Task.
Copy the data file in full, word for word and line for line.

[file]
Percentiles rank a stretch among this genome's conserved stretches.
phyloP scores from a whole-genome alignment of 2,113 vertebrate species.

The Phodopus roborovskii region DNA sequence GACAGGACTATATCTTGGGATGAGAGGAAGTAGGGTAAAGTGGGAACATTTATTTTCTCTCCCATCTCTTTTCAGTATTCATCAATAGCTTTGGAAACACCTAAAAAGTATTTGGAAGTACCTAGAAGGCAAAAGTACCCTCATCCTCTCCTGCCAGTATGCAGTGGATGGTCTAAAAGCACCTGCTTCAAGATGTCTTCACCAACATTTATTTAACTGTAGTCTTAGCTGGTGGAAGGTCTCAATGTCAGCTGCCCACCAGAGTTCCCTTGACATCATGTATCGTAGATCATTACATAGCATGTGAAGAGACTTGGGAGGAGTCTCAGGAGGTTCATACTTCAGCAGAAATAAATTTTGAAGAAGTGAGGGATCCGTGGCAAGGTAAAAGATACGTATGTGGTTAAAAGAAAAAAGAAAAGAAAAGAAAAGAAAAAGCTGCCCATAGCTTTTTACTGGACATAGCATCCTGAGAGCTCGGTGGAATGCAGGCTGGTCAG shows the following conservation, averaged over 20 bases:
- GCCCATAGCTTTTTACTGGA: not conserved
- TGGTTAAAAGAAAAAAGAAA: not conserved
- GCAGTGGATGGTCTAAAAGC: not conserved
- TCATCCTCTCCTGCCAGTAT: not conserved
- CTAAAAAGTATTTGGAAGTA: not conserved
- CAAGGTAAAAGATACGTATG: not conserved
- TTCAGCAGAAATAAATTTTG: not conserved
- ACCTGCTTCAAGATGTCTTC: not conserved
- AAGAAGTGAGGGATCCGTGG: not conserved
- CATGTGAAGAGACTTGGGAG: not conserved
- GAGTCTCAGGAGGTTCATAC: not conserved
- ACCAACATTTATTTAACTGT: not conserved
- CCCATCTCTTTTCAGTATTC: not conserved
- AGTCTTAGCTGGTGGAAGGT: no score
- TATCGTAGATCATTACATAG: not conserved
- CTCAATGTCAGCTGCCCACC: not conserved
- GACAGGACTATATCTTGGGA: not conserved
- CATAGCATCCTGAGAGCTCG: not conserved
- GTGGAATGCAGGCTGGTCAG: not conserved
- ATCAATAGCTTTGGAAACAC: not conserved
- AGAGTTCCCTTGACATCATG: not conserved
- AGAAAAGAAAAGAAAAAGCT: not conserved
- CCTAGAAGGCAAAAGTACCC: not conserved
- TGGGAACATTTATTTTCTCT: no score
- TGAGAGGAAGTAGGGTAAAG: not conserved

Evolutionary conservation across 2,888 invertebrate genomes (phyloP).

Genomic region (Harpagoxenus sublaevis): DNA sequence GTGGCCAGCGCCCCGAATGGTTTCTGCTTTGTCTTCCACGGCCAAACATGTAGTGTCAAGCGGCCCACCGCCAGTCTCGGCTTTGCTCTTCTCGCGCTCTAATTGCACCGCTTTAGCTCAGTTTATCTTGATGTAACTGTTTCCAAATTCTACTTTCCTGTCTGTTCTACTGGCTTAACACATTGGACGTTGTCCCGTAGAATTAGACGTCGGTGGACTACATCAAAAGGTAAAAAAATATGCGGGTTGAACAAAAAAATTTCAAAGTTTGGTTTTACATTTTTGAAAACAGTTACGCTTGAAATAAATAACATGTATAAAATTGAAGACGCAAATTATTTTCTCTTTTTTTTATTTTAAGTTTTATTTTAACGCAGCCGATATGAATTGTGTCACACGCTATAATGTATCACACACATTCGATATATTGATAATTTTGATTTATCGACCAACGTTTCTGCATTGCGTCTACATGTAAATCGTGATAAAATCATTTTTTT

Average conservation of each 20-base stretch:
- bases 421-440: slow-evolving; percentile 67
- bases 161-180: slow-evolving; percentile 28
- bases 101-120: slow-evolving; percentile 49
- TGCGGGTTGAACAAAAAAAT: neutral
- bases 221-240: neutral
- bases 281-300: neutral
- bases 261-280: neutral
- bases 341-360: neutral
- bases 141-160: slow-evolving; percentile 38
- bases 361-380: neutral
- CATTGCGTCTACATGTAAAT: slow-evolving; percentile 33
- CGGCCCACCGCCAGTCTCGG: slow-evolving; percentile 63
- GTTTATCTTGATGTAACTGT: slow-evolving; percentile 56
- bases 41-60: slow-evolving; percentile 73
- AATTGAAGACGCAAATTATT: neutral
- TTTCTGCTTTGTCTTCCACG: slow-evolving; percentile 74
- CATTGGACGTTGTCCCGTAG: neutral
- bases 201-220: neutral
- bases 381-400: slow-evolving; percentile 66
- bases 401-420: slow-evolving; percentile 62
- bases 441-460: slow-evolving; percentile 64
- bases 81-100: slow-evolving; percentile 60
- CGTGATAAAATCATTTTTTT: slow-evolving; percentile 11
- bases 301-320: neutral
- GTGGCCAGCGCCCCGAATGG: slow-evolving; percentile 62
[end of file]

Percentiles rank a stretch among this genome's conserved stretches.
phyloP scores from a whole-genome alignment of 2,113 vertebrate species.

The Phodopus roborovskii region DNA sequence GACAGGACTATATCTTGGGATGAGAGGAAGTAGGGTAAAGTGGGAACATTTATTTTCTCTCCCATCTCTTTTCAGTATTCATCAATAGCTTTGGAAACACCTAAAAAGTATTTGGAAGTACCTAGAAGGCAAAAGTACCCTCATCCTCTCCTGCCAGTATGCAGTGGATGGTCTAAAAGCACCTGCTTCAAGATGTCTTCACCAACATTTATTTAACTGTAGTCTTAGCTGGTGGAAGGTCTCAATGTCAGCTGCCCACCAGAGTTCCCTTGACATCATGTATCGTAGATCATTACATAGCATGTGAAGAGACTTGGGAGGAGTCTCAGGAGGTTCATACTTCAGCAGAAATAAATTTTGAAGAAGTGAGGGATCCGTGGCAAGGTAAAAGATACGTATGTGGTTAAAAGAAAAAAGAAAAGAAAAGAAAAGAAAAAGCTGCCCATAGCTTTTTACTGGACATAGCATCCTGAGAGCTCGGTGGAATGCAGGCTGGTCAG shows the following conservation, averaged over 20 bases:
- GCCCATAGCTTTTTACTGGA: not conserved
- TGGTTAAAAGAAAAAAGAAA: not conserved
- GCAGTGGATGGTCTAAAAGC: not conserved
- TCATCCTCTCCTGCCAGTAT: not conserved
- CTAAAAAGTATTTGGAAGTA: not conserved
- CAAGGTAAAAGATACGTATG: not conserved
- TTCAGCAGAAATAAATTTTG: not conserved
- ACCTGCTTCAAGATGTCTTC: not conserved
- AAGAAGTGAGGGATCCGTGG: not conserved
- CATGTGAAGAGACTTGGGAG: not conserved
- GAGTCTCAGGAGGTTCATAC: not conserved
- ACCAACATTTATTTAACTGT: not conserved
- CCCATCTCTTTTCAGTATTC: not conserved
- AGTCTTAGCTGGTGGAAGGT: no score
- TATCGTAGATCATTACATAG: not conserved
- CTCAATGTCAGCTGCCCACC: not conserved
- GACAGGACTATATCTTGGGA: not conserved
- CATAGCATCCTGAGAGCTCG: not conserved
- GTGGAATGCAGGCTGGTCAG: not conserved
- ATCAATAGCTTTGGAAACAC: not conserved
- AGAGTTCCCTTGACATCATG: not conserved
- AGAAAAGAAAAGAAAAAGCT: not conserved
- CCTAGAAGGCAAAAGTACCC: not conserved
- TGGGAACATTTATTTTCTCT: no score
- TGAGAGGAAGTAGGGTAAAG: not conserved

Evolutionary conservation across 2,888 invertebrate genomes (phyloP).

Genomic region (Harpagoxenus sublaevis): DNA sequence GTGGCCAGCGCCCCGAATGGTTTCTGCTTTGTCTTCCACGGCCAAACATGTAGTGTCAAGCGGCCCACCGCCAGTCTCGGCTTTGCTCTTCTCGCGCTCTAATTGCACCGCTTTAGCTCAGTTTATCTTGATGTAACTGTTTCCAAATTCTACTTTCCTGTCTGTTCTACTGGCTTAACACATTGGACGTTGTCCCGTAGAATTAGACGTCGGTGGACTACATCAAAAGGTAAAAAAATATGCGGGTTGAACAAAAAAATTTCAAAGTTTGGTTTTACATTTTTGAAAACAGTTACGCTTGAAATAAATAACATGTATAAAATTGAAGACGCAAATTATTTTCTCTTTTTTTTATTTTAAGTTTTATTTTAACGCAGCCGATATGAATTGTGTCACACGCTATAATGTATCACACACATTCGATATATTGATAATTTTGATTTATCGACCAACGTTTCTGCATTGCGTCTACATGTAAATCGTGATAAAATCATTTTTTT

Average conservation of each 20-base stretch:
- bases 421-440: slow-evolving; percentile 67
- bases 161-180: slow-evolving; percentile 28
- bases 101-120: slow-evolving; percentile 49
- TGCGGGTTGAACAAAAAAAT: neutral
- bases 221-240: neutral
- bases 281-300: neutral
- bases 261-280: neutral
- bases 341-360: neutral
- bases 141-160: slow-evolving; percentile 38
- bases 361-380: neutral
- CATTGCGTCTACATGTAAAT: slow-evolving; percentile 33
- CGGCCCACCGCCAGTCTCGG: slow-evolving; percentile 63
- GTTTATCTTGATGTAACTGT: slow-evolving; percentile 56
- bases 41-60: slow-evolving; percentile 73
- AATTGAAGACGCAAATTATT: neutral
- TTTCTGCTTTGTCTTCCACG: slow-evolving; percentile 74
- CATTGGACGTTGTCCCGTAG: neutral
- bases 201-220: neutral
- bases 381-400: slow-evolving; percentile 66
- bases 401-420: slow-evolving; percentile 62
- bases 441-460: slow-evolving; percentile 64
- bases 81-100: slow-evolving; percentile 60
- CGTGATAAAATCATTTTTTT: slow-evolving; percentile 11
- bases 301-320: neutral
- GTGGCCAGCGCCCCGAATGG: slow-evolving; percentile 62